On Wednesday mornings, Brittany runs a book group aimed at a different demographic: infants and toddlers. Read, Rhyme, & Romp is designed for children ages zero through three. Children’s Librarian Mary Nyman runs a story hour for kids three and up at the same time, so parents can drop off their older kids at her no-grownups-allowed program and come with their younger ones to Brittany’s program.

Focus on Technology

Tuesdays for Brittany are Technology Tuesdays, when she works one-on-one with adults to help with whatever questions they have.

“If they get a new device—a new phone or a new iPad or something from their kids—and they don’t know how to use them, I teach them how to. Or we have an electronic book collection on Overdrive, so I help set them up on that, show them how to download books and audiobooks to whatever device they want to use.”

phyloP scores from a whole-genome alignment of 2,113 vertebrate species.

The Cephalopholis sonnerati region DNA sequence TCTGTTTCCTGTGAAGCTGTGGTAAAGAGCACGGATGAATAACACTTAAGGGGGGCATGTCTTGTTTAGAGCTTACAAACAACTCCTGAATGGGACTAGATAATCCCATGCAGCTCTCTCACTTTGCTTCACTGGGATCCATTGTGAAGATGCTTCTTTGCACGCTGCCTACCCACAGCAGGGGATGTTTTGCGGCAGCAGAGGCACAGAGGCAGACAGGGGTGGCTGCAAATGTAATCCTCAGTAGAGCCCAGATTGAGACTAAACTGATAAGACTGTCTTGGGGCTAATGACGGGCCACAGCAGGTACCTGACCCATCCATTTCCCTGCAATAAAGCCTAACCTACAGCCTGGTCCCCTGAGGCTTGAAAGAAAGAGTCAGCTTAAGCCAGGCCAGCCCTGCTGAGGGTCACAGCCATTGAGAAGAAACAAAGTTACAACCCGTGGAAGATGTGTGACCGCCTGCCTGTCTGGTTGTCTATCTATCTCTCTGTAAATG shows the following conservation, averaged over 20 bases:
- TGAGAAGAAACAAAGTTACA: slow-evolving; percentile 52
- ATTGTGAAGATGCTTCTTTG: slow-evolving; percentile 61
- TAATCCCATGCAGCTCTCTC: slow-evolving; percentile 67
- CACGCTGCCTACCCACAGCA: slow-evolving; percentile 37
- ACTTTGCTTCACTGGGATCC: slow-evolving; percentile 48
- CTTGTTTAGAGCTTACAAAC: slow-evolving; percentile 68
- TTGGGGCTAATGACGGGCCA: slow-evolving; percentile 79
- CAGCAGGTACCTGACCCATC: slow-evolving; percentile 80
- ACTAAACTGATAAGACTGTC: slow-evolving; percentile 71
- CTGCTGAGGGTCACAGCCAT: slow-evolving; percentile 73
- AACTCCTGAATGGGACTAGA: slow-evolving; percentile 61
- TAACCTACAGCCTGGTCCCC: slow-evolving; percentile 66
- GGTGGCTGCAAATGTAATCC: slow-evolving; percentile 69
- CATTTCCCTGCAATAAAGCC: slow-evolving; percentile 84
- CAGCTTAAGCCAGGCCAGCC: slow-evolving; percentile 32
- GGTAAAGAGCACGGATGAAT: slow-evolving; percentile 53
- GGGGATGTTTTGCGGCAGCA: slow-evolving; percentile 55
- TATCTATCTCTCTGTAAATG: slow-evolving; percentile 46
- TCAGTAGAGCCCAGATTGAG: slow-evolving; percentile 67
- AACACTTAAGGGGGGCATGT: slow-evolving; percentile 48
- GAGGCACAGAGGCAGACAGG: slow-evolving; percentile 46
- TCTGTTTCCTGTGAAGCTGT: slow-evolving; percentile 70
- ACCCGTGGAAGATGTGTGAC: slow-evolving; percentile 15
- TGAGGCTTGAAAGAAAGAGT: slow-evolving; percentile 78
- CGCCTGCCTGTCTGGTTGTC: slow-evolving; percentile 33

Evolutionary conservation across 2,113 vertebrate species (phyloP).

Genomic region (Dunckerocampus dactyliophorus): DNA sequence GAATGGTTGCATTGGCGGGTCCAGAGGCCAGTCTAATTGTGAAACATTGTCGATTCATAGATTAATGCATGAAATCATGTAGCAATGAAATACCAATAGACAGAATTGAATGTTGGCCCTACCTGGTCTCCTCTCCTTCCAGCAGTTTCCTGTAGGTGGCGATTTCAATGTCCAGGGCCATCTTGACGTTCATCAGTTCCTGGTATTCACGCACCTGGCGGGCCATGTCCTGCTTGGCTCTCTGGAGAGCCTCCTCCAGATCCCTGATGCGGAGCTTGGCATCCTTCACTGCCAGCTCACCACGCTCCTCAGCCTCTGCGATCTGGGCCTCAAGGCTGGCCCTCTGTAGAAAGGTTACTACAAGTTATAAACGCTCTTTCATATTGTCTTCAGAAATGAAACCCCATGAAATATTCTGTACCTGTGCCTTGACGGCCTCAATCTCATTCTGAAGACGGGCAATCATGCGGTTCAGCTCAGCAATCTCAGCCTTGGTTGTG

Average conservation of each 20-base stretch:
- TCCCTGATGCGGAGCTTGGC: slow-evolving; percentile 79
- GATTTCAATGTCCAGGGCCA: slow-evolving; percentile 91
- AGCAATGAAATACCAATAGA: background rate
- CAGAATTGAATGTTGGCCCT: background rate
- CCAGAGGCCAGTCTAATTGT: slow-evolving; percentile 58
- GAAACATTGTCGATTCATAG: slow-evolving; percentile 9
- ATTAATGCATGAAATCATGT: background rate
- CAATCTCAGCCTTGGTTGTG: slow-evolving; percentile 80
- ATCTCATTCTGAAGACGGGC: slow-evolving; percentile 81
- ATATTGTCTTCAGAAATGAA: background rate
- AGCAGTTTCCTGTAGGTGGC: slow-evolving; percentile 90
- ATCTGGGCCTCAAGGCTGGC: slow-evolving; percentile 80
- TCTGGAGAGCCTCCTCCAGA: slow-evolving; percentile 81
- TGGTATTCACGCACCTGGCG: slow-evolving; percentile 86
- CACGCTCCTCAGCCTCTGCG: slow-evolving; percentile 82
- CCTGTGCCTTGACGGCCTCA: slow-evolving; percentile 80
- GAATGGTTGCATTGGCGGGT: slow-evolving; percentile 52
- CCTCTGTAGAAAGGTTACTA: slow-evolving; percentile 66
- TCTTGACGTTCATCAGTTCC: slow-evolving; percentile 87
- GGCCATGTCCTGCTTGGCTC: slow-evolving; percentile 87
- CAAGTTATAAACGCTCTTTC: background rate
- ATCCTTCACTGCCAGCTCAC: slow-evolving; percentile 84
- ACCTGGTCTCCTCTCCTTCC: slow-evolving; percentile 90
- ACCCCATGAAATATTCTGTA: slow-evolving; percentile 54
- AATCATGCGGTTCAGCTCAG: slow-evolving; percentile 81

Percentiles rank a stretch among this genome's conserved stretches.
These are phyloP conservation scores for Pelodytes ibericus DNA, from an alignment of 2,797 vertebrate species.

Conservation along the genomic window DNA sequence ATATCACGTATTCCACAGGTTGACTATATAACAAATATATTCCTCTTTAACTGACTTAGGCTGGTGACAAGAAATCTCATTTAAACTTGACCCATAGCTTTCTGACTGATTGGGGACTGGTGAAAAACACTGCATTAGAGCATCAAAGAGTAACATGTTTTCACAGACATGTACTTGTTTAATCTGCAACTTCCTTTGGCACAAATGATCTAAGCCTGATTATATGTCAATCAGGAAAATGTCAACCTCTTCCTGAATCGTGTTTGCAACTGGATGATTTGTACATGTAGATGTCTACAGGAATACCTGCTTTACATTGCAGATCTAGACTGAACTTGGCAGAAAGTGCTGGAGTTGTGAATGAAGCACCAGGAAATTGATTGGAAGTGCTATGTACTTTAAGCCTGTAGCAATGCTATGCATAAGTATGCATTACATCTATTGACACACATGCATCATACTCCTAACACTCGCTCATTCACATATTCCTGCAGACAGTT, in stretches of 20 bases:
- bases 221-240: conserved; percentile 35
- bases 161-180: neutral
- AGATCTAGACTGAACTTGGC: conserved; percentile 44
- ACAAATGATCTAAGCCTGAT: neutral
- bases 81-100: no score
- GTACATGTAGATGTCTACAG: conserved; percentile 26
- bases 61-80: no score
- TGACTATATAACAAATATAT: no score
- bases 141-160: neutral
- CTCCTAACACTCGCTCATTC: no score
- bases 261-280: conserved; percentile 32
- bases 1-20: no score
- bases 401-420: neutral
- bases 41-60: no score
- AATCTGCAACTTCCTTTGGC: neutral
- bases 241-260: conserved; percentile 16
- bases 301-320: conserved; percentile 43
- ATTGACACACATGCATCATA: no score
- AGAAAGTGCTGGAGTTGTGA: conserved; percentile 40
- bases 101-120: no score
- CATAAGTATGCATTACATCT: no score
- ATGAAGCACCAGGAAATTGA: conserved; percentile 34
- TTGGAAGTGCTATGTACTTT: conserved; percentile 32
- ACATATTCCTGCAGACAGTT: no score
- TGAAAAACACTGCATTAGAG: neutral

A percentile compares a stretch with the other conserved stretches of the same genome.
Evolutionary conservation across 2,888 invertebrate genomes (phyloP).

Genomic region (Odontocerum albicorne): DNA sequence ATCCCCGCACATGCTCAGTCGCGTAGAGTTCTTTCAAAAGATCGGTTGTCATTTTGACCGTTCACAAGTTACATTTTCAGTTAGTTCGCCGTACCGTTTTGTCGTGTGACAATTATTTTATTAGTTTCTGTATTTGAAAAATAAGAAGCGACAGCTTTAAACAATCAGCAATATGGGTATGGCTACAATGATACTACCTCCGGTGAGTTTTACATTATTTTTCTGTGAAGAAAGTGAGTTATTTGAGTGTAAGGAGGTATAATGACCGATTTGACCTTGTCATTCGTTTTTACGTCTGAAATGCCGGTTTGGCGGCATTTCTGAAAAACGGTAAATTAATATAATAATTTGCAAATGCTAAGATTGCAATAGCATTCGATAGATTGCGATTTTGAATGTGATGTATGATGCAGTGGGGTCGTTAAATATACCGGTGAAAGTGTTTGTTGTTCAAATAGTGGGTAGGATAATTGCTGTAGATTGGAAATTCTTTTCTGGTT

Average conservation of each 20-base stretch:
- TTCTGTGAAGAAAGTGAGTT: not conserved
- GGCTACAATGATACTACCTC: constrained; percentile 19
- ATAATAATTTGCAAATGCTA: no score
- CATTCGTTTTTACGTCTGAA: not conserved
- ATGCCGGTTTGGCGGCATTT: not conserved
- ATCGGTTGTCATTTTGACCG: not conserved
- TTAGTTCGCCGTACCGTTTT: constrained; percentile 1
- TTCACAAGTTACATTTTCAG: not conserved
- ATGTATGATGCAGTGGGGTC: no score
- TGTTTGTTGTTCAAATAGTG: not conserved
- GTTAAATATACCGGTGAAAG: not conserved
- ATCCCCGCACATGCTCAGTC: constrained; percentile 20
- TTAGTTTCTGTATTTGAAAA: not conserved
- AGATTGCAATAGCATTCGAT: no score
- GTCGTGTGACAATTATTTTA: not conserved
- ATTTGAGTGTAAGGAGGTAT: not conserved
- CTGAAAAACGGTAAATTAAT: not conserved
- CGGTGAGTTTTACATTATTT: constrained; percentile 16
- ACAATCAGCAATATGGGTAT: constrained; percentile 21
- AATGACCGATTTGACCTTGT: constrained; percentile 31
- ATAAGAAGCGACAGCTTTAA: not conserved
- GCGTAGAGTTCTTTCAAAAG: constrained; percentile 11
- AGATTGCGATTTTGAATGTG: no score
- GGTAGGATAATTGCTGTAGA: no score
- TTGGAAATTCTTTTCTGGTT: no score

Perhaps the thing that Brittany is most excited about is the prospect of creating a tech room. In her very first tour of the library, she noticed that the unfinished space off the community room, a storage area, had a door to the outside and a window. She has been working on Lew Daniels, the library’s director, ever since to turn it into a space suited for technology-focused programs. And this year, the town has added the project to its FY 2019-’20 budget as a capital item.

“We don’t have enough space for all the community activities,” she explains. “Our community room is constantly booked up, there’s just always so much going on, so it will be a separate space with technology needs so I can run more classes or programs.”

For more information on the Westbrook Public Library and its programs, visit